Should the Bush Tax Cuts Be Extended?

Last Updated Jul 15, 2010 2:01 PM EDT

A reporter asked my view on extending the Bush tax cuts:

I have argued very strongly that we need to give the economy more help, so it would be inconsistent of me to say it's OK for taxes to go up.

What I would do, and this is along the lines of what has been proposed, is to keep the tax cuts for anyone below some income threshold. My threshold would be lower than the proposed $250,000, but I can live with that. So taxes would go up for higher income households. But, even though I don't think raising taxes on higher income individuals would have all that much effect on economic activity, why take chances? So I'd take the revenue generated from the increase in taxes on upper income households and transfer them to lower income households. That way there won't be any decline in aggregate demand due to the increase in taxes, and since the transfer is from high savers to low savers, it could even provide a bit of additional stimulus. But the important thing is that aggregate demand won't go down since on net taxes have not been raised (which gives a counterargument to the "you've raised taxes" political charge that would surely be made).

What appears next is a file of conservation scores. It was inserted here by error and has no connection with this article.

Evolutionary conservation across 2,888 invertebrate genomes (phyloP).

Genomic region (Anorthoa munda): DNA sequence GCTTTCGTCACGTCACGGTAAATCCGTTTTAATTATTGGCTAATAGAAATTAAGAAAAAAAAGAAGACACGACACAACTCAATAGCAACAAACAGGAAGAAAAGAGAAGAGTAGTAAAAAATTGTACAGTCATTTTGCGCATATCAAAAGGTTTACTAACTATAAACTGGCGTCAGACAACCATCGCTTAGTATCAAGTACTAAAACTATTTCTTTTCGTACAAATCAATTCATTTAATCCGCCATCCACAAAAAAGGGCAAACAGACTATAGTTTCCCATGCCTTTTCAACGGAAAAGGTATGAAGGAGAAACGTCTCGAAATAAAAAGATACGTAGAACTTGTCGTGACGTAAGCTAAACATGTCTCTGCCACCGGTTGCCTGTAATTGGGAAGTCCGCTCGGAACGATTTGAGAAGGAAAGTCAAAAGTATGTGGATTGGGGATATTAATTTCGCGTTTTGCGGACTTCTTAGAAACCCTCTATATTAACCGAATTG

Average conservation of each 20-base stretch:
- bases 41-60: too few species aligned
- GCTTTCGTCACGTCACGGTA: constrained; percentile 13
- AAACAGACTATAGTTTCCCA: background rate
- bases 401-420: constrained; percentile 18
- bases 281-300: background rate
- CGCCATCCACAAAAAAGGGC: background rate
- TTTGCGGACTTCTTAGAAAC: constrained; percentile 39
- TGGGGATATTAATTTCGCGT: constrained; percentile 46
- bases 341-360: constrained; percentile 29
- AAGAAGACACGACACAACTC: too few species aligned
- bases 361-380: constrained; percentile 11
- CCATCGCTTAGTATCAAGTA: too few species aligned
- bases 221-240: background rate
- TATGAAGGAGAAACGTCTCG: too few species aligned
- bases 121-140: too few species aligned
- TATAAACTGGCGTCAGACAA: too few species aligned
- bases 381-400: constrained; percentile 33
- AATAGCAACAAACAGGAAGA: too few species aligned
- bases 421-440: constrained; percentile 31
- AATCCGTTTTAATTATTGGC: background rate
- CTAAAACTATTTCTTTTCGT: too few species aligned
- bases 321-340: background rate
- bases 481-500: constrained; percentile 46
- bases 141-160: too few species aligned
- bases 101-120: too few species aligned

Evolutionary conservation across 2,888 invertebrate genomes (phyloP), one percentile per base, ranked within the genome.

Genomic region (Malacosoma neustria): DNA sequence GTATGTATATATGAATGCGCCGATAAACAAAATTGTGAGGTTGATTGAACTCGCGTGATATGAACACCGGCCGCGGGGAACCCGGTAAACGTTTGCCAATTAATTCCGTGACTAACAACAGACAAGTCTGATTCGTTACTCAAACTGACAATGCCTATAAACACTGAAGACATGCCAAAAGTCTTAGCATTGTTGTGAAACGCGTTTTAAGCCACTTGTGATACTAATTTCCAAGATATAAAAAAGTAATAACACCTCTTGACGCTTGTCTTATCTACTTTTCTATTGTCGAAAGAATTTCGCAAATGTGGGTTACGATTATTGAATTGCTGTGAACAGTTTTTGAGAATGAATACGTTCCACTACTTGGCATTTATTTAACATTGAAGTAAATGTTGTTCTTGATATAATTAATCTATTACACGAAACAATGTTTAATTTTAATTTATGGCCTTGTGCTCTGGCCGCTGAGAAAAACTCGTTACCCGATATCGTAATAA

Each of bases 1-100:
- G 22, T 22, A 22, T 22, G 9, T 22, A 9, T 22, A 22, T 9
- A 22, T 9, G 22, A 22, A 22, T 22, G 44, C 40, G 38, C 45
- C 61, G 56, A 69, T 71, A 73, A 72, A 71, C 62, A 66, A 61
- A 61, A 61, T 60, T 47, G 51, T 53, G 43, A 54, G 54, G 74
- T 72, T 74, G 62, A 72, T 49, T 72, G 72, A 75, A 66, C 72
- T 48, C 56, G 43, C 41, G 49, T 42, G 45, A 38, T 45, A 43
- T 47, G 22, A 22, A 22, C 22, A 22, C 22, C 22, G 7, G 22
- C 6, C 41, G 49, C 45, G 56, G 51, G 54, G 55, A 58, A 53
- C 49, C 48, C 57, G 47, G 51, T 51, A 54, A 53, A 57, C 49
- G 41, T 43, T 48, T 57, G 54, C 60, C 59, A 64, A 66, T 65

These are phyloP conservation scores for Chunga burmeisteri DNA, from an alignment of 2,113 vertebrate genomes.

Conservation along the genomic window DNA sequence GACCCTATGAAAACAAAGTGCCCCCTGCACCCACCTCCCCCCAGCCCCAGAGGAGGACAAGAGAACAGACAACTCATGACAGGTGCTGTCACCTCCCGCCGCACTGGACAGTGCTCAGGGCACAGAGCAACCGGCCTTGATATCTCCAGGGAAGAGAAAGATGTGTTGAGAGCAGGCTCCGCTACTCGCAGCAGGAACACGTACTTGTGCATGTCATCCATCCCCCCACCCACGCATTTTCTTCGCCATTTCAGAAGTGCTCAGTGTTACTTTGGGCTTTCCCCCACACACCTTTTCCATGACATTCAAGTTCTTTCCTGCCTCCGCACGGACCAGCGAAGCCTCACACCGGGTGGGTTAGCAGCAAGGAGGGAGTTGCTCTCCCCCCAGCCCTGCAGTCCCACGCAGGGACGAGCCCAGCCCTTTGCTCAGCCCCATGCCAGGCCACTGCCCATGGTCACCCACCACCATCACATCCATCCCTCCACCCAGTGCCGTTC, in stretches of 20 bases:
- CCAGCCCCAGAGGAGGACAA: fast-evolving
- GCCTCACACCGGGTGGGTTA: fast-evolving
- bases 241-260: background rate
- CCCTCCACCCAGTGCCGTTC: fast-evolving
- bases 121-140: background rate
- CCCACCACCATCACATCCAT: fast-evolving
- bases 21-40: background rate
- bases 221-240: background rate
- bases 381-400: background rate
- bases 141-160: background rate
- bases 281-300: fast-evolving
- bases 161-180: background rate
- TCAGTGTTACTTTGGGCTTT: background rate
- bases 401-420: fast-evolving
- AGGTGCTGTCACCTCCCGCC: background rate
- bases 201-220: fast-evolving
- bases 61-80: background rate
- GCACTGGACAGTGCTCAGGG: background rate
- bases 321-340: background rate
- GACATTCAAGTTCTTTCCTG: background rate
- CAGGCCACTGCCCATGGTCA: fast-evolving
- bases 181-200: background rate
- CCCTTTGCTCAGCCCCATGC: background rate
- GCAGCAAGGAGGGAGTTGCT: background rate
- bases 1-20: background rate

Finally, the taxes that are transferred would be designated as temporary with a fixed expiration date, or linked to economic conditions. But they would be temporary so that in the long-run, the reversal of the Bush tax cuts on higher income households would help to pay off the debt. We'll need to do much more, of course, on health care in particular, but every little bit helps, and in my view equity demands a more progressive tax structure.

So let me try to say this more compactly:

I don't think raising taxes while the economy is still recovering is a good idea. But that doesn't mean we can't use the expiration of the taxes as an opportunity to shift the burden more toward higher income households. So I would allow the tax cuts to expire on high income households, and transfer the savings temporarily too low and middle income households struggling with the weak economy and job market.